Richard Taub

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Richard Paul Taub (born April 16, 1937) is an American sociologist noted for his research on urban, rural, and community economic development.[1] He is a faculty member of the University of Chicago's Department of Sociology[2] and Department of Comparative Human Development[3] and is also the Paul Klapper Professor in the Social Sciences.[4] Taub has served as a consultant for many social enterprises, research institutions and community development organizations such as the Neighborhood Preservation Initiative, the National Community Development Initiative, and the National Opinion Research Center.[5] He advised the South Shore Bank and the Shorebank Corporation from 1973-2007.[6][7] His professional and academic concentrations include entrepreneurship, microloan programs, economic development, poverty, social change, the sociology of India, public policy initiatives, the evaluation of social programs, and the role of honor in generating behavioral outcomes. His students include Peter Dreier and Nicole Marwell; he also worked very closely with notable sociologists Michael Burawoy, Mary Patillo and Reuben May when they were students. Taub is the recipient of numerous academic awards, research grants and fellowships such as the University of Chicago Prize for Excellence in Graduate Teaching (2004),[8] as a Distinguished Visitor at the John D. and Catherine T. MacArthur Foundation,[9] and as a Resident Fellow at the W.E.B. Du Bois Institute for Afro-American Research at Harvard University (1997–98).[10]


Richard Taub was born in Brooklyn, New York in 1937. He completed his undergraduate degree at the University of Michigan where he also served as editor-in-chief of the Michigan Daily newspaper. After earning his BA in English Literature with Distinction and Honors in 1959, he moved on to Harvard University's Department of Social Relations where he received his MA in 1962 and his PhD in 1966,[11] both in Sociology. During his time at Harvard he spent five years studying bureaucracy in India under the guidance of sociologist Alex Inkeles and Anthropologist Cora DuBois and with the support of Fulbright and the American Institute for Indian Studies. After completing his PhD, Taub was an Assistant Professor of Sociology at Brown University from 1965-1969.[12] He has been on the faculty of the University of Chicago since 1969, where he has served as Assistant Professor of Sociology, Associate Professor of Social Sciences, Director of the Program for Urban Neighborhoods, Associate Dean of The College, Chair and Co-Chairman of the Undergraduate Program in Public Policy Studies at The College,[13] Chairman of the Department of Comparative Human Development, the Paul Klapper Professor in the Social Sciences, and Professor in the Department of Comparative Human Development, Department of Sociology and The College. While living in Chicago he has served on many local boards, as President of the Hyde Park Kenwood Community Development Association, as Chairman of the St. Thomas the Apostle School Board, and as a board member of the Seminary Cooperative Bookstore.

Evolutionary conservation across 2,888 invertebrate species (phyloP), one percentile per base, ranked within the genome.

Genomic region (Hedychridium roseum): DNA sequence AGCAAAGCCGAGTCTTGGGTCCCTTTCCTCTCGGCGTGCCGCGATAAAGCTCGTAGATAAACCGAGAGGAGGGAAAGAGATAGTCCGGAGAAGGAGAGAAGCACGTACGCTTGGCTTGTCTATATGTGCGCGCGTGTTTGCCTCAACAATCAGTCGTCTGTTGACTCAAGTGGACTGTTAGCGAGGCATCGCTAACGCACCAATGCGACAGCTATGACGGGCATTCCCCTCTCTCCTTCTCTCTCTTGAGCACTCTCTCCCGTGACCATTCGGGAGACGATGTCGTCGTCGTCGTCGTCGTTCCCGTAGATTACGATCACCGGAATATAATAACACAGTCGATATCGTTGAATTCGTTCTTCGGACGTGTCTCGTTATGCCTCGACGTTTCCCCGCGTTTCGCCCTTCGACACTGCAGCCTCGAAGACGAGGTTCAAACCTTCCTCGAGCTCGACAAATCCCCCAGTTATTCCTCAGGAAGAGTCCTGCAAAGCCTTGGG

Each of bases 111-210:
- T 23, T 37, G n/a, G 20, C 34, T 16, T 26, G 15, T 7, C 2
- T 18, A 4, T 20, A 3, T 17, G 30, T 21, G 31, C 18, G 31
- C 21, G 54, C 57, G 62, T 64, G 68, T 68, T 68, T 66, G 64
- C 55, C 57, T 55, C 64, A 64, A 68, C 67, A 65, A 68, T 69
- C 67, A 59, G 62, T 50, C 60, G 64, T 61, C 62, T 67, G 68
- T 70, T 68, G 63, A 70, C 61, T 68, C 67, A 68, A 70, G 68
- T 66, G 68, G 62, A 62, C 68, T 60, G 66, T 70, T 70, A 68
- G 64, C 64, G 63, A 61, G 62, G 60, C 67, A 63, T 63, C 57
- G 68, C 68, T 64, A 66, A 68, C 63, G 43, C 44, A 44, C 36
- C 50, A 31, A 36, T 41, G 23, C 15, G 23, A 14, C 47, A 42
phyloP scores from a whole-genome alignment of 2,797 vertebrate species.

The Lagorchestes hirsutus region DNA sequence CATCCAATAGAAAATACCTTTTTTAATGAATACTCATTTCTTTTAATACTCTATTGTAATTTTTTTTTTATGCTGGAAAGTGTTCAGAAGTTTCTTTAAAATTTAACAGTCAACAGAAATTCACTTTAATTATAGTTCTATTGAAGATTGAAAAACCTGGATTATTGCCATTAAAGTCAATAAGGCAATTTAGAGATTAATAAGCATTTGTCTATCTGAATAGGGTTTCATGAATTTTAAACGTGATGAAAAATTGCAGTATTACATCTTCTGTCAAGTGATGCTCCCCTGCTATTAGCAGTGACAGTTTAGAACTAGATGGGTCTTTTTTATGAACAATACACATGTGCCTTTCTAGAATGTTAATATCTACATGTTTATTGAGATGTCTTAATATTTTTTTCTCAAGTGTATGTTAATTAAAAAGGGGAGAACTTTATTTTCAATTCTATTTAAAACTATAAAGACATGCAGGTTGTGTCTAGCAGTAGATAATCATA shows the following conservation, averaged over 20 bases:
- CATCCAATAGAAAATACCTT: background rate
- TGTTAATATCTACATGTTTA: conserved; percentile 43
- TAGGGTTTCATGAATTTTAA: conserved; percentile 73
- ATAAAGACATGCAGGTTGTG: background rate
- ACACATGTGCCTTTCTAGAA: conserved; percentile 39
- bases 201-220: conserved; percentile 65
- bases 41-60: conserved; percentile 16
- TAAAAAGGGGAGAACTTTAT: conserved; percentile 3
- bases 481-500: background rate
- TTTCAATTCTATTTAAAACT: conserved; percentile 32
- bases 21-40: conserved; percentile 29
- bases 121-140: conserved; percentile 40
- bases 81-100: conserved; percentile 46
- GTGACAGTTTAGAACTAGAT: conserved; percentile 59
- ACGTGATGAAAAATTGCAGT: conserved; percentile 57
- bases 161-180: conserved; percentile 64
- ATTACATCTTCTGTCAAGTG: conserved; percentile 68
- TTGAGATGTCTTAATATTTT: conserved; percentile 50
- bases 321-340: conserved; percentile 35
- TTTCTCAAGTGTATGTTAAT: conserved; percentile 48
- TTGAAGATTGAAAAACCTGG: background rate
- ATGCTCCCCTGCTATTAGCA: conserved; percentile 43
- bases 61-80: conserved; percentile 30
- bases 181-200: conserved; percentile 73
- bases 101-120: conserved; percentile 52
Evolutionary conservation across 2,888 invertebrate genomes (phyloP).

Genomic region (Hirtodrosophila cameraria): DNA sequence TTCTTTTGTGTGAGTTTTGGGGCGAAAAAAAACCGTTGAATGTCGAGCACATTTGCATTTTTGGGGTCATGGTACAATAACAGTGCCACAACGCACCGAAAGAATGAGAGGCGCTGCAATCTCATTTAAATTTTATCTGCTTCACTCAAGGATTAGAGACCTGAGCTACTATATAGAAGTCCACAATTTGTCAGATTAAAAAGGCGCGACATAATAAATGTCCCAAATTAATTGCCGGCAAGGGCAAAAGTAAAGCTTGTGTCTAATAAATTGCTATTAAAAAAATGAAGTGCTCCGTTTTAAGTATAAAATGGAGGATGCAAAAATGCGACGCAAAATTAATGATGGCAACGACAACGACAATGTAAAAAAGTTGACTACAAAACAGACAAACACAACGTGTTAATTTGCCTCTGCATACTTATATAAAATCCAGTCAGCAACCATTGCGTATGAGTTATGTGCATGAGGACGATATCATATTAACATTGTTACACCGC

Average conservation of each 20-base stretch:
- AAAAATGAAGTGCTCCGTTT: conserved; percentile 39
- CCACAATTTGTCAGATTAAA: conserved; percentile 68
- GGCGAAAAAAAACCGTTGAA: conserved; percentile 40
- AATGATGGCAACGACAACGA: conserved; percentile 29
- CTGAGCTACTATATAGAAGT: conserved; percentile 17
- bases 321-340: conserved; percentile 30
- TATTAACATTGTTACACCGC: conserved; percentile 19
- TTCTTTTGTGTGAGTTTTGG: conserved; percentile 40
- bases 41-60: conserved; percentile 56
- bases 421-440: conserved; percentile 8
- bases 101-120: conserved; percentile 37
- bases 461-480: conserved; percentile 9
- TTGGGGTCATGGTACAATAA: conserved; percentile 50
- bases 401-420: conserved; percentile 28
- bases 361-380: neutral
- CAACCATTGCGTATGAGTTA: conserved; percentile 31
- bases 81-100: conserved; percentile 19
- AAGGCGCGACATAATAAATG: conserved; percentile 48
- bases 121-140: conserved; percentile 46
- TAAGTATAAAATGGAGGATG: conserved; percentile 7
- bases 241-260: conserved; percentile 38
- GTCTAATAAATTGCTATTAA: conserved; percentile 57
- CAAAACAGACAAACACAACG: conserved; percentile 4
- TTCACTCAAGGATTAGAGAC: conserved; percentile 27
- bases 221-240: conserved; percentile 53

Selected works[edit]


[with Wilson, W.J.] (2006) There Goes the Neighborhood: Racial, ethnic, and class tensions in four Chicago neighborhoods and their meaning for America, New York, NY: Random House

(2007) Paperback Edition. New York, NY: Vintage Books

(2004) Doing Development in Arkansas: Using credit to create opportunity for entrepreneurs outside the mainstream. Fayetteville AR: University of Arkansas

(1988) Community Capitalism. Boston, MA: Harvard Business School Press

(1992) Revised Paperback. New York, NY: McGraw-Hill Ryerson Agency

[with Taub, D.L.] (1989) Entrepreneurship in India's Small-Scale Industries: An exploration of social contexts. Riverdale, MD: The Riverdale Press

[with Taylor, D.G. & Dunham, J.D.] (1984) Paths of Neighborhood Change: Race and crime in urban America. Chicago, IL: University of Chicago Press.

(1987) Paperback Edition. Chicago, IL: University of Chicago Press

[with Taub, D.L.] (1974) American Society in Tocqueville's Time and Today. (Eds.), Chicago, IL: Rand McNally and Co.

(1969) Bureaucrats Under Stress: Administrators and administration in an Indian state. Berkeley, CA: University of California Press.

Articles and Chapters[edit]

[with Wilson, W.J.] (2008) There Goes the Neighborhood: Racial, ethnic, and class tensions in four Chicago neighborhoods and their meaning for America. In D.B. Grusky (Ed.), Social Stratification: Class, race, and gender in sociological perspective (3rd ed.) (pp 716–727). Boulder, CO: Westview Press.

(2007) Research on Entrepreneurship, Culture and Law. Comparative Labor Law and Policy Journal, 28(4), 893-898.

(1998) Making the Adaptation Across Cultures and Societies: A report on an attempt to clone the Grameen Bank in southern Arkansas. Journal of Developmental Entrepreneurship, 3(1), 14-29.